No Small Part of the Big Picture

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Wind turbines are awe-inspiring machines. It seems as if nothing could ever bring them down. A look from afar shows them as sleek and powerful. Close examination of the structure and the workings inside the nacelle reveal the thousands of components that all must come together and stay together for the great natural power to be harnessed.

Power generation from wind depends on bolts, studs, screws and nuts, from the structural bolting patterns at ground level all the way into the generator high in the air. An improperly designed joint, a substandard
screw, or even a loose nut can bring the entire operation to a stop. It can happen suddenly or take many months, going un – noticed until the final failure occurs. As the wind industry tries to get its footing in the United States, it seems like this is a good time to examine the critical nature of a component that has been dismissed as a “commodity” by too many buyers and engineers in the user community.

For many U.S. manufacturers, putting their components into turbines is something completely new. They are learning about metric components for the first time, this country having resisted metrication for decades now. It is the Europeans, for the most part, who have built the wind industry, and they rely on ISO standards. For fasteners, “grades” are now “property classes,” and dimensions are in millimeters, not inches. There are other things that differ in the ISO standards, and they should be reviewed carefully. It is time to learn or re-learn fastening, standards and beyond. There are three basic elements to a sound joint: good joint design, properly
assembly and maintenance of the joint, and consistent, high-quality fasteners. Proper joint design is science and art, and the engineer should keep in mind what has worked in the past for the application or similar
ones. This is not simple with a wind turbine component because the history in these applications is short. I would believe that particular attention in wind turbine joints should be given to preventing fatigue, knowing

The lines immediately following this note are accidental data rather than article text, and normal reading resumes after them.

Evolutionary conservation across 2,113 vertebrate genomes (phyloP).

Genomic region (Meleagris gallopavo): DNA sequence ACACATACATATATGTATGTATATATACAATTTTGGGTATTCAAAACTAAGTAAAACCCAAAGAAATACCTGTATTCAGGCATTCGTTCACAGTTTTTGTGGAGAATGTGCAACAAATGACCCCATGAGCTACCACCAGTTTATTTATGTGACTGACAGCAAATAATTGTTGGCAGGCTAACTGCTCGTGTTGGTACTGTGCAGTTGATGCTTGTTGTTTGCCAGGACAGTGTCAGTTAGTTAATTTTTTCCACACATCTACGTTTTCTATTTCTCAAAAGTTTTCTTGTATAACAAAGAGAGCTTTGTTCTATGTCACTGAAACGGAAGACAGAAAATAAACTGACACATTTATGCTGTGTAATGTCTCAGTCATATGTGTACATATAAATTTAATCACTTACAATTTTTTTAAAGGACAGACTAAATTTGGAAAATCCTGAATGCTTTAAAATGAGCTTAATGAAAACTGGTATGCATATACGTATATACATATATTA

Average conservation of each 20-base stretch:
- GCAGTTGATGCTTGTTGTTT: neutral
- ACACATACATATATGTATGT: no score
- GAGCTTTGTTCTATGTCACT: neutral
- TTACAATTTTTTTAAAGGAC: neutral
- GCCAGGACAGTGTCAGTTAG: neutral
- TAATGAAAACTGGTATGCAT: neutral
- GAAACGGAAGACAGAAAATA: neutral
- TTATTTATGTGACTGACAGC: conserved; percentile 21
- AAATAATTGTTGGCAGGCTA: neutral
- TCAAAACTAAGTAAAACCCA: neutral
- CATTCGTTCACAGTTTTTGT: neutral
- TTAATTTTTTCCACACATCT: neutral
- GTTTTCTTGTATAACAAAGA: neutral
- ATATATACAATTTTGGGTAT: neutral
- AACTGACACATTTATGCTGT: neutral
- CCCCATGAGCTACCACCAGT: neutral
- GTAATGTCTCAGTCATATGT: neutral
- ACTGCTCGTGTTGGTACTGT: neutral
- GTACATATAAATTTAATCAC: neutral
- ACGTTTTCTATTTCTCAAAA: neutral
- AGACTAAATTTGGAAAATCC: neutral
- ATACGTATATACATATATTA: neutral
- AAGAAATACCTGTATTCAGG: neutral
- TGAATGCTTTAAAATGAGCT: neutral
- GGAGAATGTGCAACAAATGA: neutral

that the turbine will be in a constant yet varying state of movement. That very condition with improperly preloaded joints would surely doom the joints to fatigue failure.

It may be useful to review the basic steps of bolted joint design. First, the basic geometry of the joint should be considered and the material of the clamped parts. Give thought to the number of axes in the joint. Make the initial selection of joint materials.

Second, calculate the magnitude, direction and introductory point of the external forces acting upon the joint, and whether they are static or dynamic. Determine the acting temperature range of the joint and coefficients
of thermal expansion of the mating parts. Next, select the material properties, size, drive style, and thread type of the fastener. Fasteners act like springs in storing energy to resist external forces that work to separate
clamped parts. Long, slender screws are the best choice. A 1:4 or even 1:6 diameterto-length ratio is desirable. Estimate the clamp load required to keep the joint functional. Develop a force diagram. Now calculate the mating material’s capacity to resist embedment while keeping in mind other setting force losses. Determine safety factor desirable for the joint. Now, the most important step: TEST the joint in application under realistic conditions. The second element of a sound joint, proper assembly and maintenance, also now ….

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